Where to sharpen non-morso blades...

artisteric

CGF, Certified Grumble Framer
Joined
Jul 20, 2005
Posts
170
Location
Michigan
Can you help me find a place that will sharpen my Dan-Clip blades without me having to pay an arm and a leg. I just got mine back from Tech Mark with a charge on my credit card for $68! I feel sick to my stomach right now knowing I just payed that much.
 
I use Rite-Way Sharpening. They do a great job, at least, I'm happy with their work.

The number is 1-800-966-BLADE

Fast turn-around, and job done right!
 
Originally posted by artisteric:
.... I just got mine back from Tech Mark with a charge on my credit card for $68! I feel sick to my stomach right now knowing I just payed that much.
Didn't you ask about their charges before sending them your blades? They were very clear about the costs the first time I inquired. I believe that if your blades have been flat ground the charge is $50/set for the first service to return them to hollow ground condition; thereafter it is $25/set (plus shipping, which usually runs about $15 or so for 2 sets at a time shipped to SC).

Used to have mine done locally for $20 a set. Consistently had bad cuts, chip outs, and lots of sanding. With Tech Mark servicing I sharpen less often and have much better cuts. But I made sure I knew what I would be paying before I shipped my blades off to them.
 
Leary, I know, I should have done more research, I'm new to this trade. I asked how much it would cost to sharpen Morso blades because I was under the impression that the Dan-Clip chopper used Morso blades. As soon as they found out they're not Morso blades, they charged me for a "non-Morso blade sharpening"
Live and learn! I'm okay with it and I wont dis Tech Mark, they have great customer service and great turn around times.
 
Tech Mark does charge more for generic blade sharpening. Name brands are a known, generics aren't. They used to not sharpen generic blades at all. If a choppers blades are not sharpened properly (hollow grind) they will not work properly. Whoever you choose to use to sharpen your blades should be quizzed on exactly what kind of edge they plan on providing. I lost 2 sets of blades to a fairly reputable company because they thought they knew what they were doing. They replaced the name brand blades they ruined with a generic set that was used once and retired.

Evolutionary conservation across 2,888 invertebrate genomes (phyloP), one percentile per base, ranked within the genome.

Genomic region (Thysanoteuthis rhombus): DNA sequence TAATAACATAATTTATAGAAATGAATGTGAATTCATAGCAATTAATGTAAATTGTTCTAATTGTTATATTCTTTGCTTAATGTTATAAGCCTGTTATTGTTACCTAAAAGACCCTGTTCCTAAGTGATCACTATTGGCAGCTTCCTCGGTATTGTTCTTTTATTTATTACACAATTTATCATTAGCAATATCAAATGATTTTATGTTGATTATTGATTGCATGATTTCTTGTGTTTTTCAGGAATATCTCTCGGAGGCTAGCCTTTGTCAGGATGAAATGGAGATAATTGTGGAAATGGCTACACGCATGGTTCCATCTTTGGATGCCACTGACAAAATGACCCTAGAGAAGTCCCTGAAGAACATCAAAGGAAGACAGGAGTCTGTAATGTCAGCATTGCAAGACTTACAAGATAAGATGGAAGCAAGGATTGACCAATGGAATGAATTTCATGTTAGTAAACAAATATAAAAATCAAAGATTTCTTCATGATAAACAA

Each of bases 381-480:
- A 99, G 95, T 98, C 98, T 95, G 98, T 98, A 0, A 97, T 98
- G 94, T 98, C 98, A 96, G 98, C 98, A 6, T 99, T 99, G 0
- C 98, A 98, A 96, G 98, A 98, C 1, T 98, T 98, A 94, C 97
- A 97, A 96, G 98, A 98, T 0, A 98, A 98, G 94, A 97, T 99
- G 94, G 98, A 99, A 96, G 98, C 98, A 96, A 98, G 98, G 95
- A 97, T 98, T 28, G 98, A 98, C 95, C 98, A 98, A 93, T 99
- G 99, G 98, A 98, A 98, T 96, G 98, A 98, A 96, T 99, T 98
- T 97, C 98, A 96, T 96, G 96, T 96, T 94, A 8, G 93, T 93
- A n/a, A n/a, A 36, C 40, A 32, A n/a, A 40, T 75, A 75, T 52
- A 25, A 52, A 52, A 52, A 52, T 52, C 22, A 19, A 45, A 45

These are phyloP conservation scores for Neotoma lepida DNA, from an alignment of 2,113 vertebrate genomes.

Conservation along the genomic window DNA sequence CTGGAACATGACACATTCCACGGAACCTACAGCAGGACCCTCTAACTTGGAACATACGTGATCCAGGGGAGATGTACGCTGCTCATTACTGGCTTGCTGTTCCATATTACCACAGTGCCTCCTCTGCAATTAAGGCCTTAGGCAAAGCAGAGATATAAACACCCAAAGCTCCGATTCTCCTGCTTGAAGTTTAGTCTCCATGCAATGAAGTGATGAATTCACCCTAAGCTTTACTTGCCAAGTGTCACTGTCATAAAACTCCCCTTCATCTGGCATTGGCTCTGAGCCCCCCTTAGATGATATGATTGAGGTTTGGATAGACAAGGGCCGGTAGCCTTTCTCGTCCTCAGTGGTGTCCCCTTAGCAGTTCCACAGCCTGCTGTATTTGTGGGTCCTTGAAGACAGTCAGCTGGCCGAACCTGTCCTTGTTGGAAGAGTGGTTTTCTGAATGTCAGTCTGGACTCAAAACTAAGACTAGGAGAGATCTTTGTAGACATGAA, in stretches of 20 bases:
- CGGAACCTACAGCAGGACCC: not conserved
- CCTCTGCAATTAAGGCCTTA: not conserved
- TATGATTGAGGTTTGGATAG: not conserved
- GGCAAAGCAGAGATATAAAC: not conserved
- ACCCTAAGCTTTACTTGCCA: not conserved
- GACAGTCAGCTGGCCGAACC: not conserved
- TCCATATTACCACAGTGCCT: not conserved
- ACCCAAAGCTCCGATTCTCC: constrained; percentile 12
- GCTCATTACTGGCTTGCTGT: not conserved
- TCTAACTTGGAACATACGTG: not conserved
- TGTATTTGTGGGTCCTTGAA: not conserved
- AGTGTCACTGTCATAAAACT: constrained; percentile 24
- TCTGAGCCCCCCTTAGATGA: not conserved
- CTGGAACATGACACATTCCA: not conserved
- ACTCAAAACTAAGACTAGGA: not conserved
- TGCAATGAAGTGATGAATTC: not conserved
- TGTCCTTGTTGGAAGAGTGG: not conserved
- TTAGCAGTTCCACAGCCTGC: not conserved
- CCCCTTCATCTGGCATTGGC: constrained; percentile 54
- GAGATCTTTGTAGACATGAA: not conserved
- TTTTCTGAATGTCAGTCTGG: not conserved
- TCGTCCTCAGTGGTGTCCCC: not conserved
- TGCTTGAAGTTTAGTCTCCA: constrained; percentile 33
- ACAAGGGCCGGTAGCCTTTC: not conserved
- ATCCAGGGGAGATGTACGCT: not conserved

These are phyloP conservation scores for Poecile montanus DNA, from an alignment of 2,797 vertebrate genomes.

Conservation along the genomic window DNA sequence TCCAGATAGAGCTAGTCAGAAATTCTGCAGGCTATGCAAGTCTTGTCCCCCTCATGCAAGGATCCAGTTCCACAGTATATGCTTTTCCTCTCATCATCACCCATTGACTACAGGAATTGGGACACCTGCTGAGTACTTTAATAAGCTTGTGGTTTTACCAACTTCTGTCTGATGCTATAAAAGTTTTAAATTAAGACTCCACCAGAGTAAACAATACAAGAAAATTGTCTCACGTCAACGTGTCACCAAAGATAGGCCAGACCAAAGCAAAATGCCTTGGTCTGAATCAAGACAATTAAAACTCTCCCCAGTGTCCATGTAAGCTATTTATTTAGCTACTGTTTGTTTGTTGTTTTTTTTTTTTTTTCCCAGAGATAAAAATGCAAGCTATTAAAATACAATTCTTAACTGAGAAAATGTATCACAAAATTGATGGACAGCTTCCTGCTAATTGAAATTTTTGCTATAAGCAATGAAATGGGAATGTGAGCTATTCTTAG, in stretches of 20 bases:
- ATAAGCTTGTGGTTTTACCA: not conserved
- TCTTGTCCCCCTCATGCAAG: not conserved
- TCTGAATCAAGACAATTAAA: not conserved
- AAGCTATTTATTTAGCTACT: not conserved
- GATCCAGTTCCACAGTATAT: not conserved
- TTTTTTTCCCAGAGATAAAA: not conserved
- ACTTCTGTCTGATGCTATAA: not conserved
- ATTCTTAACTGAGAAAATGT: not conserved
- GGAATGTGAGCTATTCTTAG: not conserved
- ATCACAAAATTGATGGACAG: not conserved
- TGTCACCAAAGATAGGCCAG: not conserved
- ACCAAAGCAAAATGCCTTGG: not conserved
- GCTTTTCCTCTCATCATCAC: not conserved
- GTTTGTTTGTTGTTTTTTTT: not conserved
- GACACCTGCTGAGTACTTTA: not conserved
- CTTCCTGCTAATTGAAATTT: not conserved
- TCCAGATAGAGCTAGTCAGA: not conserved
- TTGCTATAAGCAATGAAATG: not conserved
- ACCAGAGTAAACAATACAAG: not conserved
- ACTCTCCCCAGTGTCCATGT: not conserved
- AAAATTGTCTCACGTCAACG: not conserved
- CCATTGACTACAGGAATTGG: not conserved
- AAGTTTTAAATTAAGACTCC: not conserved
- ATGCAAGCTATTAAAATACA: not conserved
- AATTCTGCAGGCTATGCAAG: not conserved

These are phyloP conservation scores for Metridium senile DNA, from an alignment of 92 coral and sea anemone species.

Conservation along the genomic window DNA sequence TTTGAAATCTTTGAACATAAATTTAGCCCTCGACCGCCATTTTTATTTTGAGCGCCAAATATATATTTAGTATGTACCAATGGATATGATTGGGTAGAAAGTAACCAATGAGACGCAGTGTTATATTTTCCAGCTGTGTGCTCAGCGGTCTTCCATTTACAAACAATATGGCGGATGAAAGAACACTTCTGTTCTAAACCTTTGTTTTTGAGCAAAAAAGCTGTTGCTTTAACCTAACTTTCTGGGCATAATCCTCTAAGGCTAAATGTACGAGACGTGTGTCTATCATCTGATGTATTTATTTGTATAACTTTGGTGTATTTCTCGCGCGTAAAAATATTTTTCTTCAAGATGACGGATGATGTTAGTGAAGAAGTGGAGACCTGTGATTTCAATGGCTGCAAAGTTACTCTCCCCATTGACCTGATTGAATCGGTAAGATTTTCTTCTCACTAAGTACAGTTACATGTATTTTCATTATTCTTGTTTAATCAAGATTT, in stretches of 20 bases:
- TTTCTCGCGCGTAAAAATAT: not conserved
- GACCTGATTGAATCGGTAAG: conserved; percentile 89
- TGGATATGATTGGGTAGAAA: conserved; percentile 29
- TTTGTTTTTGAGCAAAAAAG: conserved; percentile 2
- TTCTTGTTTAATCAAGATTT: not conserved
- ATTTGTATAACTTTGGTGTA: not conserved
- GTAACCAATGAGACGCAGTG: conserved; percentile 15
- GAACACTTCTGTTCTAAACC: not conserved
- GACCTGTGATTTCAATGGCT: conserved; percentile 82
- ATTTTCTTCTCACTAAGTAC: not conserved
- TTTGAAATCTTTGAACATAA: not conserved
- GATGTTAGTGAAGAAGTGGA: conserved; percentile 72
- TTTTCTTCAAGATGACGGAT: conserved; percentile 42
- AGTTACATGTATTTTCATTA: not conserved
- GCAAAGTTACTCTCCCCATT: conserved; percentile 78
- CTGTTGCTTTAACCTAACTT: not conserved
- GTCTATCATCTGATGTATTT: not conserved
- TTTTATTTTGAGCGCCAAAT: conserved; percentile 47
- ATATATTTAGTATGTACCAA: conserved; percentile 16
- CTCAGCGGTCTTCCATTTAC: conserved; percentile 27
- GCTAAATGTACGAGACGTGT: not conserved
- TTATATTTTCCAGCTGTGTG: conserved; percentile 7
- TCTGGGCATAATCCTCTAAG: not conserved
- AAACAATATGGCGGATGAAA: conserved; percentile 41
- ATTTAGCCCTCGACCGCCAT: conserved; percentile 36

I'm talking about the chopper knives. I decided not to sell metal moulding. I'm in a very rural area of michigan. But like I said, I haven't opened yet so I might just have orders for metal frames and have to start cutting them.
 
Sent in three sets of CHOPPER (not chop saw) blades. Less than $50 for sharpening and shipping all 3.

My chopper is a Morso, but call them and ask them if they can do your blades. BTW they sell new blades as well, and every spring they run a special, they'll call you when it happens (if you're on their list!)

Again, call them about pricing and shipping requirements. (I use the boxes my chops come in!)
 
I thought that anybody that "sharpens" could handle this project. Just like we can frame just about anything.

I asked the guy who got my business "Can you sharpen Morso Chopper Blades". He said "I don't know what those are but were they sharp when you bought them?" I say "Yes". He says "Well then I can resharpen them."

$5 a set. I take em even when I don't need to. I think the convience and price is costing more in actual lost metal from resharpening than the price of the sharpening.

But sharp blades are an absolute must for choppers.
 
I have read (on other threads here) and heard (from people with more expereience than I) that the Morso blades need to be hollow ground, and honed and "to tolerances of microns....."

at about this point my eyes glaze over, and I reach into my wallet, its a pavlovian effect that takes effect when I speak to professionals about their feilds with a modicom of knowledge on my part. Like when a customer comes in and they want plexi and "to protect their prints" and I go into OP-2 OP-3 and Museum Plexi and the %'s of UV filtration, and they glaze over.....

Anyways, to get to the point, I have been warned against grinding the blades on my own, and going to anyone that doesn't know the "proper way" to grind them. I used a knife sharpening service that the local groceries and restaurant use. They did a great job, in that the blades were sharp, but I noticed that the leading edge was getting ground down too much and that the blades were no longer exactly the same size, and that the edges weren't as straight as when they were new. They still chop just fine, but I have been reluctant to send $150 blades to be sharpened by "the guy down the road".

Anyone ever hear about the 50 mile? A consultant living 50 miles or farther away is considered a specialist, anyone closer than 50 miles is not! My favorite local artist hasn't made a sale in years around here. He has had 2 sell out shows when he shows outside of the 50 rule!

Rite-Way outside of 50 miles = high quality! Local guy within 50 miles = scary job!
 
Originally posted by SCFramer527:
Consistently had bad cuts, chip outs, and lots of sanding [with non Tech Mark sharpening]. With Tech Mark servicing I sharpen less often and have much better cuts.
Having been through no less than 6 different sharpening firms over the years I recently switched to Tech Mark myself and had the same excellent results as SCFramer. Your blades MUST be hollow ground and this process should be performed by qualified/experienced staff. Heck, even if it is a couple of bucks more... aint it worth it?

Tech Mark, Inc.
7901 Industry Drive
North Little Rock, AR 72117
501.945.9393 • FAX 501.945.0312
www.tech-mark.com
---
Mike
 
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